As middle school students enter adolescence, education regarding the growing human body becomes even more relevant and important. For young students, wrapping their head around the 206 bones of the human body can seem like a challenging feat. That's why age-appropriate classroom activities allow students to get up close to this mysterious system. Design activities tailored to your students' ability level so that they remain engaged and thoughtful throughout your lessons.
Skeleton craft activities are a gentle way to ease younger students into a unit on the skeletal system. To get students thinking about the structure of the skeletal system, challenge them to build the frame of a model house with wooden dowels or Popsicle sticks. Challenge students to consider the strength, design and mobility of the structure. Use the model homes as a segue to discuss the way that a human skeleton serves as a frame for the body. Another craft option is to provide students with a small tracing of a human body. Students then choose a suitable material to create the figure's skeleton. Students might use toothpicks, cotton-tipped swabs or metal dowels. Lead a discussion about the types of materials students chose and which materials most resemble a real human skeleton.
Name the Bones
Memorizing the names of the major bones in the body can be challenging for middle school students, so avoid rote memory exercises and opt for interactive memorization games instead. If you have access to a replica skeleton, host a bone-naming relay race in which teams of students race to identify the bones with adhesive labels. The team with the fastest time wins a prize, such as a homework pass. Another option is to invite students to write poems or songs about the names of the bones in the body and present them to the class. To make the activity more manageable, assign students groups or types of bones, such as bones in the head.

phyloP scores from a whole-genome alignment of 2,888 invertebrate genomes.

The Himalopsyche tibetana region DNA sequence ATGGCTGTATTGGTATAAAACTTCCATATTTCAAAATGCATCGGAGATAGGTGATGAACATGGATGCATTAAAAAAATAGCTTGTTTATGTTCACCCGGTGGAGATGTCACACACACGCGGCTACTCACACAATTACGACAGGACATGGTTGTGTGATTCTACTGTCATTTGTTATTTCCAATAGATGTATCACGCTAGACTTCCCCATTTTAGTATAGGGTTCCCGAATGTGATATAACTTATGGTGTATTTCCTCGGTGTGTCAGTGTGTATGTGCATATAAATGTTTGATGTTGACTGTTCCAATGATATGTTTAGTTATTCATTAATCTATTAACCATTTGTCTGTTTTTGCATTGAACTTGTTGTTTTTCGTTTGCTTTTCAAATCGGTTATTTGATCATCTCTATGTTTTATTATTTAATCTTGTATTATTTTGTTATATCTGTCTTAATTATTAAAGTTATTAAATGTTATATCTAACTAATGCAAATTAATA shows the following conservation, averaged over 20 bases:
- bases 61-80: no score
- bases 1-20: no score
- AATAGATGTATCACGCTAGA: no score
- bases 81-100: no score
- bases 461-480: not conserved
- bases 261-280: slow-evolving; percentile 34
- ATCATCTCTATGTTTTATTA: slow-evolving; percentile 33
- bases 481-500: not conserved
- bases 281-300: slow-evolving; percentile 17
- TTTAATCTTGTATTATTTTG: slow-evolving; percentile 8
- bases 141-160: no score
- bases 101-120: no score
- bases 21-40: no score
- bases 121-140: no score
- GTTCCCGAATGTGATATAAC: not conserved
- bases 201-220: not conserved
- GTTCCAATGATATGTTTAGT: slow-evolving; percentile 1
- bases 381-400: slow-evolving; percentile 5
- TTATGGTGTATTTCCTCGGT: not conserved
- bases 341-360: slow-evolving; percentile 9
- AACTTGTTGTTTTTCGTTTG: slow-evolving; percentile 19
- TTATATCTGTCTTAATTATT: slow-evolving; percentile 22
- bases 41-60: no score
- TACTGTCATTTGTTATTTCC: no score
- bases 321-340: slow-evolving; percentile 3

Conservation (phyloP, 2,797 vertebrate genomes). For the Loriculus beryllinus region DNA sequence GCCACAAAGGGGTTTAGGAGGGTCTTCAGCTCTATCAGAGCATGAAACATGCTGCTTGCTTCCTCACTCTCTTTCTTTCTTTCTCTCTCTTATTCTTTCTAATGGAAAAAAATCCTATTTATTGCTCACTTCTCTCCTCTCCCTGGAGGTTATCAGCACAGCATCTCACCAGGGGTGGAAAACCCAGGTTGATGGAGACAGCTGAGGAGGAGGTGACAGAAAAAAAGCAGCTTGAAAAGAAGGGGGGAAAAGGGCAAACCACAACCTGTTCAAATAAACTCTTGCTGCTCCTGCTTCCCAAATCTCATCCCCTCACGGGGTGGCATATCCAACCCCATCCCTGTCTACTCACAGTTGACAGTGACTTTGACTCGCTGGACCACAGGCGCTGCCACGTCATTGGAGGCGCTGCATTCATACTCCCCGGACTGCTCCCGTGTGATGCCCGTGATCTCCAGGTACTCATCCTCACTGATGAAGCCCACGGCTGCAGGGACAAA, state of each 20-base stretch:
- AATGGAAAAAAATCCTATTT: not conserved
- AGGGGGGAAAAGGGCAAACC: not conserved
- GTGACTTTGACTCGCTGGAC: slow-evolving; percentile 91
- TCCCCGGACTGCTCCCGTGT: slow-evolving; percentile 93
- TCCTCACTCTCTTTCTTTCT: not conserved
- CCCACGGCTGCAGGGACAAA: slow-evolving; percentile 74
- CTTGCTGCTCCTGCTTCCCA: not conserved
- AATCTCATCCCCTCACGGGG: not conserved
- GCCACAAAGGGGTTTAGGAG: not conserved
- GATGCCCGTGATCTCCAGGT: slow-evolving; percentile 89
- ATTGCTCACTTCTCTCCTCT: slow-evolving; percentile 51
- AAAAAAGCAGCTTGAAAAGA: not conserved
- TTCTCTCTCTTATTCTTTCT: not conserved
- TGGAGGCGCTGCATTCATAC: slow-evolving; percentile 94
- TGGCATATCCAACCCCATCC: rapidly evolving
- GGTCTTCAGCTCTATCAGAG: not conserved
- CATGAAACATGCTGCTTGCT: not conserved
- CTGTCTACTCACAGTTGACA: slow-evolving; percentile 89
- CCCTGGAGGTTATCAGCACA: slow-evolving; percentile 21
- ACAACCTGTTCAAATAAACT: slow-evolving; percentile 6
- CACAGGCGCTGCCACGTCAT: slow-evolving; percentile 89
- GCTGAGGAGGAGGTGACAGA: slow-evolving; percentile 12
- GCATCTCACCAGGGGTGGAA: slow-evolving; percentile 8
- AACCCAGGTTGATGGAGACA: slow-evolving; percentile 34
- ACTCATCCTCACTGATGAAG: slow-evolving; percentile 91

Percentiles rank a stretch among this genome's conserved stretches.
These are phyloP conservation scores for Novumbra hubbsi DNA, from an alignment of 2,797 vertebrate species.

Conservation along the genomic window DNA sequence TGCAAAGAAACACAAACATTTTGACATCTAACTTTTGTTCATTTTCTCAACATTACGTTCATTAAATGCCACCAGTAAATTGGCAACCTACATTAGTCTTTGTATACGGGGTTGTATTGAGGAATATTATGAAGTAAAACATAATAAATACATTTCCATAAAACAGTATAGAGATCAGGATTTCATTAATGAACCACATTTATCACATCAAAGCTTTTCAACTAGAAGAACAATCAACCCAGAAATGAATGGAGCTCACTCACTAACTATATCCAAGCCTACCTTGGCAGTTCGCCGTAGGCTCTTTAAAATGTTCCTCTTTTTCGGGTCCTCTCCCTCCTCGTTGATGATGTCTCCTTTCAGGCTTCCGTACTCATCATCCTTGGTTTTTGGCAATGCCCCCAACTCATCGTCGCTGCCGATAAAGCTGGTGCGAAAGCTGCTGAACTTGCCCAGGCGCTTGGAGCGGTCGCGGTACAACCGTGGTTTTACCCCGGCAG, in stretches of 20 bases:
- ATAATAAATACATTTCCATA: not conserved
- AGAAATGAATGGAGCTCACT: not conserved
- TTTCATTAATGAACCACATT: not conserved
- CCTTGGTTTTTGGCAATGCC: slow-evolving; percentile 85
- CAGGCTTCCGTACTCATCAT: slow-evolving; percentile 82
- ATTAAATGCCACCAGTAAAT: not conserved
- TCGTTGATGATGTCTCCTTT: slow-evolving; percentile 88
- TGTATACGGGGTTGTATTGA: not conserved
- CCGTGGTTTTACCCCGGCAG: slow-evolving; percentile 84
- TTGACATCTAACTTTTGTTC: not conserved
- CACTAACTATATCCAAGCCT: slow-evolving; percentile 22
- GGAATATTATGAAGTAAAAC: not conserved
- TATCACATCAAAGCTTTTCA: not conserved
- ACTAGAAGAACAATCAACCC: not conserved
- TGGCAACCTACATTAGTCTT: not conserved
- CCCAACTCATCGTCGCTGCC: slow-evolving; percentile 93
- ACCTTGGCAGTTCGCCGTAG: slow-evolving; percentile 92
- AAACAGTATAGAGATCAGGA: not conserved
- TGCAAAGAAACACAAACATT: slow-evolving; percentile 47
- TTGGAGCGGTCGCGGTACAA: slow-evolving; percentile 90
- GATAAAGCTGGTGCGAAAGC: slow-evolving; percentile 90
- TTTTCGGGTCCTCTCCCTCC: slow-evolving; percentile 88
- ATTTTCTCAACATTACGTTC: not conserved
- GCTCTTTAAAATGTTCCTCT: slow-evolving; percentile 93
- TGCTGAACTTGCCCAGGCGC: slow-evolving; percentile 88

Bones and Joints
Bones work in conjunction with joints to create an interior body structure that is both strong and mobile. To understand how bones work together to create a system, students must develop an understanding of the types of joints in the human body. Introduce the types of joints in the body through an activity in which students work in teams with skeleton replicas and take turns moving different bones and identify the way that joints connect bones to help them move. After students understand the types of joints, challenge teams of students to identify examples of skeletal joints in everyday objects. Instruct students to collect items that replicate the movement of certain joints and present them to the class. For example, students might use swivel head brooms to replicate the ball and socket joints of the hips.
Building strong bones is particularly important for middle schoolers who are storing up calcium to fortify healthy bones. A lesson on bone strength demonstrates the value of strong bones and the ways that students can build strong bones. Introduce students to bone strength with an experiment that examines the way different substances interact with chicken bones. Instruct your students to place chicken bones in several different liquids, including water, vinegar, hydrogen peroxide and a carbonated beverage. Some liquids, like vinegar, make the bones weak and flexible. In order to prevent bone deterioration, invite students to research the types of minerals and vitamins that bones need to stay strong and healthy. Instruct your students to develop a healthy bone nutrition plan based on their findings.
- The Educator's Reference Desk: Joints of the Skeleton System
- Newton's Apple: Teacher's Guide Bones
- "Teaching Health Science: Elementary and Middle School"; Stephen J. Bender; 1997
- Science Bob: Bend a Bone with Vinegar
- skeleton image by JASON WINTER from Fotolia.com